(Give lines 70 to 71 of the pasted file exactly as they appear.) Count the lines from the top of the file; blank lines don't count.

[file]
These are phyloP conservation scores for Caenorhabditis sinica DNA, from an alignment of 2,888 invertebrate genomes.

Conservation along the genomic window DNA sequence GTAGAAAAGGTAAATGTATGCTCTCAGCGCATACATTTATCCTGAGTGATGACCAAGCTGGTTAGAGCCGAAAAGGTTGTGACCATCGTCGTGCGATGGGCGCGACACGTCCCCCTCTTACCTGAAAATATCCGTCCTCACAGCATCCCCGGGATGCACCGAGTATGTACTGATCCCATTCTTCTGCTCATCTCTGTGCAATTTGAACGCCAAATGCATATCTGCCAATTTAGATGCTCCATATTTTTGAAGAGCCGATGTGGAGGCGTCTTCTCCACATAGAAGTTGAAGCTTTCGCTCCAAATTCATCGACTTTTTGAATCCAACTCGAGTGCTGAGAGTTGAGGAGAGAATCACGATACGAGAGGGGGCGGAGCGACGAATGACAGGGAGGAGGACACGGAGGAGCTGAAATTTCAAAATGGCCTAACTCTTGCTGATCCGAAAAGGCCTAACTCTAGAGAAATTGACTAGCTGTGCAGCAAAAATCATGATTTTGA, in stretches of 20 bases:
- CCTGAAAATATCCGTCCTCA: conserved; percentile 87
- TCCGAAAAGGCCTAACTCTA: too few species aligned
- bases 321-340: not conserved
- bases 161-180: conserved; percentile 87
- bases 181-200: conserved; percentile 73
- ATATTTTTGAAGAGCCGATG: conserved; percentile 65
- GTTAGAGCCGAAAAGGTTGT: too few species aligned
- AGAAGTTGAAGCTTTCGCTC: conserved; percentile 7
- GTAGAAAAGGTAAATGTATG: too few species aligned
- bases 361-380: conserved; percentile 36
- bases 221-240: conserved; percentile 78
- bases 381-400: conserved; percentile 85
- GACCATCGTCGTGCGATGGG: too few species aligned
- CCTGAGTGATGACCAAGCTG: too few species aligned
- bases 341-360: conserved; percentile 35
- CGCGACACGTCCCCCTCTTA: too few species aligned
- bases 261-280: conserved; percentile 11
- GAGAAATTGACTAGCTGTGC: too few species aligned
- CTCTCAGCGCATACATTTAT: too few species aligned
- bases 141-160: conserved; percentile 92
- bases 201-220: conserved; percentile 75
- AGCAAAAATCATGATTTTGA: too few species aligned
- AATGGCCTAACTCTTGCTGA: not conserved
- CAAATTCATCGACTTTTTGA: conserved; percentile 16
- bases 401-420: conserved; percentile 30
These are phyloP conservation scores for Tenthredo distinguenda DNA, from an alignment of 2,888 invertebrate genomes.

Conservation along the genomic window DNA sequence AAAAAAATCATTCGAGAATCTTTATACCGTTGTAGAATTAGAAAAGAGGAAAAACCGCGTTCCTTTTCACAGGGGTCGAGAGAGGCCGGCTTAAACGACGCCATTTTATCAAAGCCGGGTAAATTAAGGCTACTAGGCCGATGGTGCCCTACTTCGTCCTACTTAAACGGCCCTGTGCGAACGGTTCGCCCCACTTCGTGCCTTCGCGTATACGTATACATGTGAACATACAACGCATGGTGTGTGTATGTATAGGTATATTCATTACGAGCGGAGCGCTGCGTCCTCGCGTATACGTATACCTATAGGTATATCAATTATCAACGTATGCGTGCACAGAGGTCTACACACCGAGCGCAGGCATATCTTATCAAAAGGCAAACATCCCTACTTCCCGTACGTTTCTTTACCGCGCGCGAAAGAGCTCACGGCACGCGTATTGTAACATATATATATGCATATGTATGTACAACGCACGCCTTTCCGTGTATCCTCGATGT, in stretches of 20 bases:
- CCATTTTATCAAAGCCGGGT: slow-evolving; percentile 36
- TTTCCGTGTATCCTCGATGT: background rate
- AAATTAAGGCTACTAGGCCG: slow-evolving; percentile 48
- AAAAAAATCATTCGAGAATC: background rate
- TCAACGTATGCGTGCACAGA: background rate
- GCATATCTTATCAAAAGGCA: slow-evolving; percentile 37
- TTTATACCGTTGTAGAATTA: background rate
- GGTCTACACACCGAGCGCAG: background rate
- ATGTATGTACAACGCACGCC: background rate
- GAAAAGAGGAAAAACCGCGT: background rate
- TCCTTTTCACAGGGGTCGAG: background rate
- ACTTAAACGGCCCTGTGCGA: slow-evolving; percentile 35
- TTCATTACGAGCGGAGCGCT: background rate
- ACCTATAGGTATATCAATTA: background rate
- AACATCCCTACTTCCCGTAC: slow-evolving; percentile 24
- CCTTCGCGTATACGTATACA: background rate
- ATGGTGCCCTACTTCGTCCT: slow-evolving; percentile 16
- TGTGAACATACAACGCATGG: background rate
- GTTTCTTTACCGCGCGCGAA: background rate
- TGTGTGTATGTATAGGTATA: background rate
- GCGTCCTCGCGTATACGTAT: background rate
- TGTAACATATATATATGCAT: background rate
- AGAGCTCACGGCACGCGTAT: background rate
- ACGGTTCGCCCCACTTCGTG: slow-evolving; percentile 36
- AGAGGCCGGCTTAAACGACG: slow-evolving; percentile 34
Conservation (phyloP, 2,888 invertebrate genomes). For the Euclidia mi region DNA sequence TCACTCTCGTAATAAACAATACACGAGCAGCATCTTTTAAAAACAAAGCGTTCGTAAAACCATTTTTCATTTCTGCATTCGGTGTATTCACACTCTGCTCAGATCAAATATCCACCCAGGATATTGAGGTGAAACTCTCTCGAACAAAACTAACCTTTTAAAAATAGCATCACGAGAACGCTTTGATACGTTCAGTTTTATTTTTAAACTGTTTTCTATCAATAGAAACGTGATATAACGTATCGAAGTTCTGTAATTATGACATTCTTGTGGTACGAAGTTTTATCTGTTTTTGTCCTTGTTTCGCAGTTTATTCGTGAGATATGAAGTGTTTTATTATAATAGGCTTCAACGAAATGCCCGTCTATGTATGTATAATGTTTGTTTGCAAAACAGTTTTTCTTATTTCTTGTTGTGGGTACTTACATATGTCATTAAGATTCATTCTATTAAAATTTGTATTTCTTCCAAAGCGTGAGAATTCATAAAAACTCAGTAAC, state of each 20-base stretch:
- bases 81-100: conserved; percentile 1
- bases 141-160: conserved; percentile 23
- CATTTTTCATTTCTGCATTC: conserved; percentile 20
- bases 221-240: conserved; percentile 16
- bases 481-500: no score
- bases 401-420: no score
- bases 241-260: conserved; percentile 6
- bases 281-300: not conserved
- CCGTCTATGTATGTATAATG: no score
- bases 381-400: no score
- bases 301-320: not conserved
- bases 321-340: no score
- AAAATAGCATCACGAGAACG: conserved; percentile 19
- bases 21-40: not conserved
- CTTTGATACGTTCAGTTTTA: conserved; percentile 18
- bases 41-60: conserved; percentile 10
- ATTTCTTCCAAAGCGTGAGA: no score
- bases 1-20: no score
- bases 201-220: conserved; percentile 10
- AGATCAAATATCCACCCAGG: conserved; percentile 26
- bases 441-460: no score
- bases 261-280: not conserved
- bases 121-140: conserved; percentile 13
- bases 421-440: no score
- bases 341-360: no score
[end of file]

- CTTTGATACGTTCAGTTTTA: conserved; percentile 18
- bases 41-60: conserved; percentile 10